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Livingston reflects on American Farm Bureau Federation experience during session

by Wyoming Livestock Roundup

Cheyenne – During his remarks at the 2015 Wyoming Farm Bureau Federation (WyFB) Legislative Meeting, WyFB President Perry Livingston told members that his term on the American Farm Bureau Federation (AFBF) Board of Directors has come to a conclusion.

“I spent the last six years serving on the AFBF Board of Directors,” Livingston commented, “and though I’m still president in Wyoming, I only got to serve six years.”

Board structure

Thirteen western states of AFBF’s Western Region have five seats on the AFBF Board of Directors, explained Livingston. The Board has 32 total members. 

“In the Southern Region, each state has a permanent seat of the AFBF Board,” he said. “This is just the way it has been.”

The Midwest Region has eight seats for 15 states, and the Northeast has four seats for eight states. 

“In the last 10 years, we’ve tried twice to put all of the state presidents on the AFBF Board,” Livingston continued. “There are a lot of things that the AFBF Board does that a state president needs to be involved in.”

For example, he cited decisions of a financial nature that affects all membership as being important. Ideally, a vote weighted based on membership would be allowed, but that currently does not happen.

In the Western Region, Livingston also noted that states have upheld an unwritten rule to only serve on the Board for six years prior to rotating off. As a result, Livingston will no longer serve on the Board this year. 

“Each state takes their turn,” he said.

Making changes

“This dynamic has existed in the organization for years, and there are still some challenges we have,” Livingston continued. “I hope that, down the road, we can come to some kind of solution for all the state presidents to be involved as part of the AFBF Board of Directors.”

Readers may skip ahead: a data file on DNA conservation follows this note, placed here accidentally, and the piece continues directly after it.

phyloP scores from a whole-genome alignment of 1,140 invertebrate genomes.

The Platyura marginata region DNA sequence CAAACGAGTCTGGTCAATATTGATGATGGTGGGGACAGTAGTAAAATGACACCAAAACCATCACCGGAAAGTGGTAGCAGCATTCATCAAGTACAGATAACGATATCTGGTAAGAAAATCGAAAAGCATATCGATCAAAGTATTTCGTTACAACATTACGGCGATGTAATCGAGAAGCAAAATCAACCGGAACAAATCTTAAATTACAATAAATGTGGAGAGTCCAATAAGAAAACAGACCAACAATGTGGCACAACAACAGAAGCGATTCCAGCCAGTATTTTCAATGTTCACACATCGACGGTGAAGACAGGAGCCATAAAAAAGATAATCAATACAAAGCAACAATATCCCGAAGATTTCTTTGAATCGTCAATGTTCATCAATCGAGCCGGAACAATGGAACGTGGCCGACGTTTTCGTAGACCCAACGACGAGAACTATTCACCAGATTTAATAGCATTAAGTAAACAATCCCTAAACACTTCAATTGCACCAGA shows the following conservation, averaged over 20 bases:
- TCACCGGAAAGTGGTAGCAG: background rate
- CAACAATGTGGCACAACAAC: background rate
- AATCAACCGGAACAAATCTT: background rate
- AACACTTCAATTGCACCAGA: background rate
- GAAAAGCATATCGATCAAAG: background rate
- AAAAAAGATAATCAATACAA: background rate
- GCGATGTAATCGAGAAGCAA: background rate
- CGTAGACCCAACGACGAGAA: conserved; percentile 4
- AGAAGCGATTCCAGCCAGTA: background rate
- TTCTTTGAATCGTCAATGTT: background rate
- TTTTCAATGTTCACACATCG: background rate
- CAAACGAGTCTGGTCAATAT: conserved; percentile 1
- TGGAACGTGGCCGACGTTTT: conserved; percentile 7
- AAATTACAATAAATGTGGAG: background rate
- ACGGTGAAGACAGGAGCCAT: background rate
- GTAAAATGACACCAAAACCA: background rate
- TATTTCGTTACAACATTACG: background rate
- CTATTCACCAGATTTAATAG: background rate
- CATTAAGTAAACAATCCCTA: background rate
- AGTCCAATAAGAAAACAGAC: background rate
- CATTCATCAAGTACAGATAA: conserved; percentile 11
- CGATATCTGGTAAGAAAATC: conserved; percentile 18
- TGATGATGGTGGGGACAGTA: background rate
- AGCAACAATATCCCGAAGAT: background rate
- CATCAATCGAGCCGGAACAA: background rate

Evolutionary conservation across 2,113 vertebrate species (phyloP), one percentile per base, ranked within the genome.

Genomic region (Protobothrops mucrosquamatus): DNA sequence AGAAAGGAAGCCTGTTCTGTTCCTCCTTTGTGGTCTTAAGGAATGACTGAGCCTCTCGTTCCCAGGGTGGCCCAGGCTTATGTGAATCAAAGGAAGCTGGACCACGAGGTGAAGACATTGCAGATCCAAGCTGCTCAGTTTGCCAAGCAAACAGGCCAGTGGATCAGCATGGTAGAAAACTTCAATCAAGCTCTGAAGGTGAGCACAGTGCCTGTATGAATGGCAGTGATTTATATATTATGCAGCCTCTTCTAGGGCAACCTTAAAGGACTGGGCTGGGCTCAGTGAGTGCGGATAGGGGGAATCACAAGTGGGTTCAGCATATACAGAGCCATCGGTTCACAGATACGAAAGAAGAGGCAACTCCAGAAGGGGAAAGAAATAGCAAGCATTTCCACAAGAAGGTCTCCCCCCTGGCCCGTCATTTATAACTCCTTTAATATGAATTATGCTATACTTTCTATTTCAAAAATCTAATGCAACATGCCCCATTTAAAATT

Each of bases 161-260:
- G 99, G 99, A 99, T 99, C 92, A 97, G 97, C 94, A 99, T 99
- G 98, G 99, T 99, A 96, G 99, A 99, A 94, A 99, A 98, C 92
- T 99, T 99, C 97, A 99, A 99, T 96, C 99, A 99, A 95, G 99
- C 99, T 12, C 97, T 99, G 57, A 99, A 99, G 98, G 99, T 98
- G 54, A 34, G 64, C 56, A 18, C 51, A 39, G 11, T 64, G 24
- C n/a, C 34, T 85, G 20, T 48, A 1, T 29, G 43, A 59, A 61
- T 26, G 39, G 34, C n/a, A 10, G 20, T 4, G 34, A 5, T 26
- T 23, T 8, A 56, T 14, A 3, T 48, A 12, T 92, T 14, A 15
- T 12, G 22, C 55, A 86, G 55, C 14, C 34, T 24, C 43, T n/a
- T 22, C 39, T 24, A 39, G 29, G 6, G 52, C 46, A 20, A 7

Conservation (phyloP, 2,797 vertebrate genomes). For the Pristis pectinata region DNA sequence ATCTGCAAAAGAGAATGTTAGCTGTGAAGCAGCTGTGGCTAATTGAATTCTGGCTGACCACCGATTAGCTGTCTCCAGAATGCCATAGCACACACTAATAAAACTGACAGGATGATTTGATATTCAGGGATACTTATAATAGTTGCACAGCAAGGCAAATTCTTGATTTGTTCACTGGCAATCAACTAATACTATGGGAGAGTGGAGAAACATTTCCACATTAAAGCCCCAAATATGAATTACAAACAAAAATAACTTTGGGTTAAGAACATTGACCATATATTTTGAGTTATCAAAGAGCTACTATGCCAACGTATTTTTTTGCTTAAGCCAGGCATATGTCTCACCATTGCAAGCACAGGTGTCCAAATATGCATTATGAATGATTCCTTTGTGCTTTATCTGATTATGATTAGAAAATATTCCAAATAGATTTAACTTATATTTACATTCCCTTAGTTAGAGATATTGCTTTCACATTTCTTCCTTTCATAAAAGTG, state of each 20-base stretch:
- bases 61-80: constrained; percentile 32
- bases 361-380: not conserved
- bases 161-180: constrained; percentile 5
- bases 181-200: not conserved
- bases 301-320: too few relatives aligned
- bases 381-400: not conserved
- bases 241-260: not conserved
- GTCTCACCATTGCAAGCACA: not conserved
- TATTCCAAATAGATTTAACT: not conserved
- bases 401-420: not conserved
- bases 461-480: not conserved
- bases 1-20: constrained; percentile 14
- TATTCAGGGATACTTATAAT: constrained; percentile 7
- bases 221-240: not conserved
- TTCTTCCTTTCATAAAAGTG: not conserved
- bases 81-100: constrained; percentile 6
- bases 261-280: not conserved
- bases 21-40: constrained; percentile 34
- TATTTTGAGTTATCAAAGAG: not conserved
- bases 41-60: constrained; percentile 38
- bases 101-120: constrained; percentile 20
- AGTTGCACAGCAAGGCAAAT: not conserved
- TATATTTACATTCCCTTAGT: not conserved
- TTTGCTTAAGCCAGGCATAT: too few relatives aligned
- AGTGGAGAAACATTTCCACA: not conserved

However, he noted that the decision must be voted on, and the structure of the organization means that there aren’t enough votes in the effected states to pass a bylaw change.

“The Southern Region has the majority of votes at the convention,” Livingston noted, adding that those votes are actually reflective of membership. “For example, Tennessee has 38 voting delegates at convention, but only 600 members. Wyoming has 12,000 members and we have two voting delegates.”

“This is one of the challenges that AFBF sees in the next 10 years,” he commented. “I’m sure there will be other attempts to change the situation.”

“It is a tremendous opportunity for a state president to take part on the AFBF Board of Directors,” Livingston added. “It is a one-in-a-lifetime opportunity that a state president has.”

He continued, “I have certainly enjoyed my last six years, and I would encourage the next president to get involved, as well.”

Other topics

Also during the legislative meeting, WyFB members had the opportunity to hear from a variety of speakers on topics that impact their businesses. 

Keith Kennedy of Custom Ag Solutions looked at risk management options and helped producers determine their attitudes towards risk. He discussed how those attitudes impact decision making on the operation. 

Members also heard from Wyoming State Veterinarian Jim Logan on animal health updates and received an update on the Governor’s Water Strategy from Nephi Cole. Finally, Harriet Hageman looked at wolf management in Wyoming. 

Look for more information from the WyFB Legislative Meeting in this week’s Roundup. 

Saige Albert is managing editor of the Wyoming Livestock Roundup and can be reached at

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